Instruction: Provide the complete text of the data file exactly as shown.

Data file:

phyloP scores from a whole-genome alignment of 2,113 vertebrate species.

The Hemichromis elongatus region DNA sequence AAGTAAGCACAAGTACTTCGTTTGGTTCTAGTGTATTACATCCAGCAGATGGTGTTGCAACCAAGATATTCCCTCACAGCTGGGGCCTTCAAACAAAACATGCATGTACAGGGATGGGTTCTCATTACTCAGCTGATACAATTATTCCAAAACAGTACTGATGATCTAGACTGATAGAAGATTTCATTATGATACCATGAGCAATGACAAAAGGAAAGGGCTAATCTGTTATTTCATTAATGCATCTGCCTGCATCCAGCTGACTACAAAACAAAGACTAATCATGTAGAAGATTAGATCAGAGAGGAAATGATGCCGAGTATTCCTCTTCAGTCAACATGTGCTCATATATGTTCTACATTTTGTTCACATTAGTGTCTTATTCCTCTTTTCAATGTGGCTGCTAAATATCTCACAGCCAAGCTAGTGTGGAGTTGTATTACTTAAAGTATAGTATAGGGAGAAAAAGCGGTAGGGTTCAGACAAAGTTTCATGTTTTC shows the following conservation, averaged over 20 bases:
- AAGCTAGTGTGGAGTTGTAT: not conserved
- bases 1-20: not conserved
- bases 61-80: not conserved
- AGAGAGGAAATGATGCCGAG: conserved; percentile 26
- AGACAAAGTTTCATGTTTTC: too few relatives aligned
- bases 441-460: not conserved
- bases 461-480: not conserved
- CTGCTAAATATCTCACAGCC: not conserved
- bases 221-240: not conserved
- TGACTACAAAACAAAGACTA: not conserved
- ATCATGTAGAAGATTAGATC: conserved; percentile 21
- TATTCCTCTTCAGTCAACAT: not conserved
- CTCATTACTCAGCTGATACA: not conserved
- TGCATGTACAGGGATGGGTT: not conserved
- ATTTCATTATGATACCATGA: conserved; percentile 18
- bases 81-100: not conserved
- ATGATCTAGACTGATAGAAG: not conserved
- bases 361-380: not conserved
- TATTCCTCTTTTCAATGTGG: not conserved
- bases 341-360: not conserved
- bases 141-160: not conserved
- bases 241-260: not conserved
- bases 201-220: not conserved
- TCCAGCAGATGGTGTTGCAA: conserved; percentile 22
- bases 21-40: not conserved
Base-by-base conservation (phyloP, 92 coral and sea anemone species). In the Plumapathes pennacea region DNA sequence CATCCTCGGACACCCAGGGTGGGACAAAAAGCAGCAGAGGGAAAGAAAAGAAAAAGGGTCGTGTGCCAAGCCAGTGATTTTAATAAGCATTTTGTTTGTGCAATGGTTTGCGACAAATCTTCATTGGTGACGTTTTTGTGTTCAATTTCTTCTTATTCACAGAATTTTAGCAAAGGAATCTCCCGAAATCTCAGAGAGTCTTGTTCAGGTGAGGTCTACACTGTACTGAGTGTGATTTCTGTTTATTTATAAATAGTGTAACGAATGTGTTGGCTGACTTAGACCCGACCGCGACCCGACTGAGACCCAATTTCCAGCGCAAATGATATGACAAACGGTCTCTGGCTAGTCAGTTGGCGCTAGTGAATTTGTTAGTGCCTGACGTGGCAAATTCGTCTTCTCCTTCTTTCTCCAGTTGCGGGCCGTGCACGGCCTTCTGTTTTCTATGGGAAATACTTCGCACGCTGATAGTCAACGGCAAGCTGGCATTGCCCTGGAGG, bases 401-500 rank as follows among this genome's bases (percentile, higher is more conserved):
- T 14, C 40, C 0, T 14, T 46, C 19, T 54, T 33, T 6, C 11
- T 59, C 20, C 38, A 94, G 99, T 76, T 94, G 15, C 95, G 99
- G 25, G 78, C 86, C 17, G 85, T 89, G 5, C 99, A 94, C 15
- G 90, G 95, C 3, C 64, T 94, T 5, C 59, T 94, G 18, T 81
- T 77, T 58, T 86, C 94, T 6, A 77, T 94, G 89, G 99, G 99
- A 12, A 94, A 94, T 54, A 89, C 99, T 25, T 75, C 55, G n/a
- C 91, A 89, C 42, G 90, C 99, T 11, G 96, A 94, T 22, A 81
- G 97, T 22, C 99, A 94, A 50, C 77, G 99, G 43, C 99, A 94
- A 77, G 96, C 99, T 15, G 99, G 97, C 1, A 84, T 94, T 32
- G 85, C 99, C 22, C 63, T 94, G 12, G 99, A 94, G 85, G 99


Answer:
phyloP scores from a whole-genome alignment of 2,113 vertebrate species.

The Hemichromis elongatus region DNA sequence AAGTAAGCACAAGTACTTCGTTTGGTTCTAGTGTATTACATCCAGCAGATGGTGTTGCAACCAAGATATTCCCTCACAGCTGGGGCCTTCAAACAAAACATGCATGTACAGGGATGGGTTCTCATTACTCAGCTGATACAATTATTCCAAAACAGTACTGATGATCTAGACTGATAGAAGATTTCATTATGATACCATGAGCAATGACAAAAGGAAAGGGCTAATCTGTTATTTCATTAATGCATCTGCCTGCATCCAGCTGACTACAAAACAAAGACTAATCATGTAGAAGATTAGATCAGAGAGGAAATGATGCCGAGTATTCCTCTTCAGTCAACATGTGCTCATATATGTTCTACATTTTGTTCACATTAGTGTCTTATTCCTCTTTTCAATGTGGCTGCTAAATATCTCACAGCCAAGCTAGTGTGGAGTTGTATTACTTAAAGTATAGTATAGGGAGAAAAAGCGGTAGGGTTCAGACAAAGTTTCATGTTTTC shows the following conservation, averaged over 20 bases:
- AAGCTAGTGTGGAGTTGTAT: not conserved
- bases 1-20: not conserved
- bases 61-80: not conserved
- AGAGAGGAAATGATGCCGAG: conserved; percentile 26
- AGACAAAGTTTCATGTTTTC: too few relatives aligned
- bases 441-460: not conserved
- bases 461-480: not conserved
- CTGCTAAATATCTCACAGCC: not conserved
- bases 221-240: not conserved
- TGACTACAAAACAAAGACTA: not conserved
- ATCATGTAGAAGATTAGATC: conserved; percentile 21
- TATTCCTCTTCAGTCAACAT: not conserved
- CTCATTACTCAGCTGATACA: not conserved
- TGCATGTACAGGGATGGGTT: not conserved
- ATTTCATTATGATACCATGA: conserved; percentile 18
- bases 81-100: not conserved
- ATGATCTAGACTGATAGAAG: not conserved
- bases 361-380: not conserved
- TATTCCTCTTTTCAATGTGG: not conserved
- bases 341-360: not conserved
- bases 141-160: not conserved
- bases 241-260: not conserved
- bases 201-220: not conserved
- TCCAGCAGATGGTGTTGCAA: conserved; percentile 22
- bases 21-40: not conserved
Base-by-base conservation (phyloP, 92 coral and sea anemone species). In the Plumapathes pennacea region DNA sequence CATCCTCGGACACCCAGGGTGGGACAAAAAGCAGCAGAGGGAAAGAAAAGAAAAAGGGTCGTGTGCCAAGCCAGTGATTTTAATAAGCATTTTGTTTGTGCAATGGTTTGCGACAAATCTTCATTGGTGACGTTTTTGTGTTCAATTTCTTCTTATTCACAGAATTTTAGCAAAGGAATCTCCCGAAATCTCAGAGAGTCTTGTTCAGGTGAGGTCTACACTGTACTGAGTGTGATTTCTGTTTATTTATAAATAGTGTAACGAATGTGTTGGCTGACTTAGACCCGACCGCGACCCGACTGAGACCCAATTTCCAGCGCAAATGATATGACAAACGGTCTCTGGCTAGTCAGTTGGCGCTAGTGAATTTGTTAGTGCCTGACGTGGCAAATTCGTCTTCTCCTTCTTTCTCCAGTTGCGGGCCGTGCACGGCCTTCTGTTTTCTATGGGAAATACTTCGCACGCTGATAGTCAACGGCAAGCTGGCATTGCCCTGGAGG, bases 401-500 rank as follows among this genome's bases (percentile, higher is more conserved):
- T 14, C 40, C 0, T 14, T 46, C 19, T 54, T 33, T 6, C 11
- T 59, C 20, C 38, A 94, G 99, T 76, T 94, G 15, C 95, G 99
- G 25, G 78, C 86, C 17, G 85, T 89, G 5, C 99, A 94, C 15
- G 90, G 95, C 3, C 64, T 94, T 5, C 59, T 94, G 18, T 81
- T 77, T 58, T 86, C 94, T 6, A 77, T 94, G 89, G 99, G 99
- A 12, A 94, A 94, T 54, A 89, C 99, T 25, T 75, C 55, G n/a
- C 91, A 89, C 42, G 90, C 99, T 11, G 96, A 94, T 22, A 81
- G 97, T 22, C 99, A 94, A 50, C 77, G 99, G 43, C 99, A 94
- A 77, G 96, C 99, T 15, G 99, G 97, C 1, A 84, T 94, T 32
- G 85, C 99, C 22, C 63, T 94, G 12, G 99, A 94, G 85, G 99